• Composing Melodic Exercises: To get started writing melodies, create additional exercise material, and prepare for musical composition.

  • Rhythm and note Sight-Reading: To gain fluency in music reading and prepare for sight-reading.

  • Musical analysis: identifying the musical elements in the works performed under the guidance of the teacher.

  • Performance at first sight: melodies for one and two voices after their analysis and rhythmic and melodic exercise.

  • Melody Sight-Reading: in order to correctly sing the notes from reading and prepare to write melodies to dictation.

  • Melodic dictation: to develop the ability to imitate and write melodies from listening.

  • Composition: for the development of creativity from the creation of own works.

  • Improvisation: in creative development from spontaneous execution.

The structure of levels responds, thus, to a growing and cumulative difficulty of the contents, but they can be worked from different skills that respond to a progressive order of theoretical and technical mastery. For this reason, in comprehensive training, after the progress made through basic skills, it is necessary to return to the contents of the previous levels to work on higher skills, given that it is necessary a development in the skills to play a musical work, write it down to dictation, or compose similar works, starting from the teacher's guide towards a gradual increase in autonomy. That is why the level of development expected for each of the levels, addressed for the first time, does not require a theoretical mastery of the elements or independence in the analysis or technical resolution, but its practical application through the repertoire and activities proposed together to the teacher. The development of higher skills will be reserved for a later approach, in successive stages. In this way, the contents presented serve as a guide for the recommendation of the difficulty of the repertoire, as well as for a subsequent study focused on analysis and composition.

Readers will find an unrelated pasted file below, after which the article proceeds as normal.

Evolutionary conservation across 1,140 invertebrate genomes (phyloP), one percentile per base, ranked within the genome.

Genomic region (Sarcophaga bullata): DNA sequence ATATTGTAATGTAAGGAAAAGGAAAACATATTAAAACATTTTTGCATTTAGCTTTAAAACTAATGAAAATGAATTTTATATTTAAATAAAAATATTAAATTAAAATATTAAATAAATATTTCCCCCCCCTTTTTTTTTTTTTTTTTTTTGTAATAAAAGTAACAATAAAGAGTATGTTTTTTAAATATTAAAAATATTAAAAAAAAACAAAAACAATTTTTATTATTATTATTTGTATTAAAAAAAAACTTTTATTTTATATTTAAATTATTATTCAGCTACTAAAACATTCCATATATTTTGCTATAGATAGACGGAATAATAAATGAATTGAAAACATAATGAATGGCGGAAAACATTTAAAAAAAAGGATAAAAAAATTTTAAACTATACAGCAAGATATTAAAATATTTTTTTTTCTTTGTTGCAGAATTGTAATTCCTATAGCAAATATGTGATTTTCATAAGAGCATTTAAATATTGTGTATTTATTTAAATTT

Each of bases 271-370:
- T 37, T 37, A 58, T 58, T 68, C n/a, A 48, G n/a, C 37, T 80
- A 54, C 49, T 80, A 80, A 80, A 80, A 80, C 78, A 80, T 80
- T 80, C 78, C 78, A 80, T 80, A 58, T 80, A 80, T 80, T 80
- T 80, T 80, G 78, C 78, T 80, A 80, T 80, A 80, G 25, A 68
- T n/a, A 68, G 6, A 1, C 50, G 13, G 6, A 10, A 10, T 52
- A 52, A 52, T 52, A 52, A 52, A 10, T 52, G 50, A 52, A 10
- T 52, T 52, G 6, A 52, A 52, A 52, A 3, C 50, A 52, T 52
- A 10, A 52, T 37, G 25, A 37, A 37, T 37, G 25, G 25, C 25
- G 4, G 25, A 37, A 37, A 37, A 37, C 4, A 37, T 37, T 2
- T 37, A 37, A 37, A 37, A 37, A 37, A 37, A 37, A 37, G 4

The objectives and contents of each of the levels are the following:

Basic level objectives

Upon completion of the basic level, students will be prepared to:

  • Perform short, simple piano works from sheet music with technical and expressive proficiency, including efficient and healthy posture and hand position, rhythmic and melodic precision, proper use of fingering and pedals, and careful reading of articulation, dynamics, accentuation, and agogics.

  • Learn with autonomy, short and simple piano pieces, applying appropriate study techniques and strategies.

  • Read rhythms, and execute and sing accurately written melodies.

  • Analyze the rhythmic, melodic, harmonic, and morphological elements of the works of the proposed repertoire with the help of the teacher.

  • Compose short and simple works for piano with the help of the teacher.

  • Improvise melodies, accompaniments, and small pieces from given formulas.

  • Identify by hearing basic rhythmic, melodic, and harmonic elements and write simple melodies from listening.

Contents of level A1

Rhythmic aspect

  • Pulse regularity.

  • Note values and rests in whole pulses (quarter note, half note, dotted half note, and whole note).

  • Ties.

  • Time signatures of 2/4, 3/4, and 4/4.

  • Anacrusic, thetic and headless beginnings.

  • Affirmative and suspensive endings

  • Syncopation

  • Rhythms for one and two voices.

Melodic aspect

  • Conventional notation system.